Buses run regularly from Siem Reap to Phnom Penh and our minibus arrived on time to take us to the station. We had a short wait (I’m learning to tack on at least half an hour of standing around a bus station before any sort of travel is actually accomplished), in which the most exciting part was the guy with the 6ft+ snake that he’d killed and was showing off to his buddies before grilling it. It was a big deal. One guy even got out of the shower and came over in his towel to see.
It’s a good six hour ride to Phnom Penh and while it wasn’t terrible, the roads weren’t great and the bus, even with aircon, was hot. We were a bit road weary when we arrived, but we made it to the Goldie Boutique guesthouse and crashed.
I took off for a wander to do some research about obtaining a Vietnamese visa. We already knew that it was cheaper to apply for the visa in Cambodia and many travelers claim that it’s easier to get a travel agent to get the visa for you versus going to the embassy yourself. I talked to four different travel agents, including the front desk at our guesthouse, and received three different prices for obtaining the visa, ranging from $37-$47 to receive it the next evening at 5 pm if we dropped off our passports by 5 pm.
It was not a comfortable thing to give up our passports, and I knew that Brian and Heather were nervous, but we took them in and crossed our fingers. On the plus side, we agreed to pay when we picked them up the next day.
The area where we stayed is really up-and-coming with lots of restaurants, coffee shops and NGO workers. We had some great meals there, including dinner at Samaky and Khmer Surin. Brown Cafe is a great place for breakfast and coffee, with great croissants. Many have free wi-fi so we were able to get out of the room and plan our next steps, down to Kep.
While waiting for our visas, we wanted to see the sights of Phnom Penh so we headed to Tuol
Slang, the site of many atrocities by the Khmer Rouge and now a genocide museum. It was hard…necessary to see, and understand, but so hard. The weight of the place is unyielding and while there are signs asking people to maintain a respectful silence and not yell or laugh, I don’t think that they’re really necessary. Laughing was the last thing I wanted to do.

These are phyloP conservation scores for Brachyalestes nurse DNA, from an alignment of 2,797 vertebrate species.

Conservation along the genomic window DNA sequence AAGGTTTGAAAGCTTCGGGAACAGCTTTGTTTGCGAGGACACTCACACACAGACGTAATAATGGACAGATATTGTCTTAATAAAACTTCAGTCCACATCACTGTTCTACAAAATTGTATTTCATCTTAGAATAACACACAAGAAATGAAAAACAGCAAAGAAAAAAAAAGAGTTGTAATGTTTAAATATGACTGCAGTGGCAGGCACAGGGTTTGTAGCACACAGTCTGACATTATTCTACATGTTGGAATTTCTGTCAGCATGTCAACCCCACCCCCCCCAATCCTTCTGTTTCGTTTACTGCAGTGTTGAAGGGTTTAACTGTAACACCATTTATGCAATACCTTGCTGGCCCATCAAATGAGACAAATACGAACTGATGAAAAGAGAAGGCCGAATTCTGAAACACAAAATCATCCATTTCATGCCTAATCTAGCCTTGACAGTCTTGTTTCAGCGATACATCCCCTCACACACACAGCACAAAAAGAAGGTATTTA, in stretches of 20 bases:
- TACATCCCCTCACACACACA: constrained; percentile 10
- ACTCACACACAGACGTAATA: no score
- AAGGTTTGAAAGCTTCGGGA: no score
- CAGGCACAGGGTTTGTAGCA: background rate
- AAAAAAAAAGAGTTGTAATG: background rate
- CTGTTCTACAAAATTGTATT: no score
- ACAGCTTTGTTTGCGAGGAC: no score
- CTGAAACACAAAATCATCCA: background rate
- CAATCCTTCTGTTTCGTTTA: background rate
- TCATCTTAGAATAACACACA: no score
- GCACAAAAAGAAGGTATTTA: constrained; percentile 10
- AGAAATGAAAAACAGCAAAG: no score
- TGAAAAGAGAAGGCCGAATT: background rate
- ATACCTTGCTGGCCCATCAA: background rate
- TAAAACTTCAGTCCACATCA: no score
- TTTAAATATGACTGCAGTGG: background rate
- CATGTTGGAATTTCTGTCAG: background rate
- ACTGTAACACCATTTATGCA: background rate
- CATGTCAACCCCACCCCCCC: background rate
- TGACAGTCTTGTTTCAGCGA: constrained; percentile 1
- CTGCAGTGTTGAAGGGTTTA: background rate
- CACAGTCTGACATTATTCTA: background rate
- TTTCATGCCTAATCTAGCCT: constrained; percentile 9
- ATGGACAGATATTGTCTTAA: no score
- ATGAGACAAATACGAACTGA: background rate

We continued on to the Royal Palace that, while impressive with its grandeur, was a bit of a letdown as many areas are off limits to the public. We were able to stroll around and peek into some of the areas, but it’s not a place that I need to visit again.
After a tasty happy hour cocktail at the FCC (Foreign Correspondents Club), which we thoroughly deserved, we went to pick up our passports. Everything was in order, we settled up with the nice gentleman and he gave us directions to the local bus station to buy our tickets to Kep. Easy Peasy.
It was a short visit in Phnom Penh, and while there is definitely more of the city to see and explore (I would love to try out the random aerobics class that was taking place near the Independence Monument), I was happy to be heading out to the countryside again. We booked into an Eco-lodge in the jungle, so I have visions of monkeys swinging around the treehouse, a cross between The Jungle Book and Swiss Family Robinson.
Just call me Mowgli.
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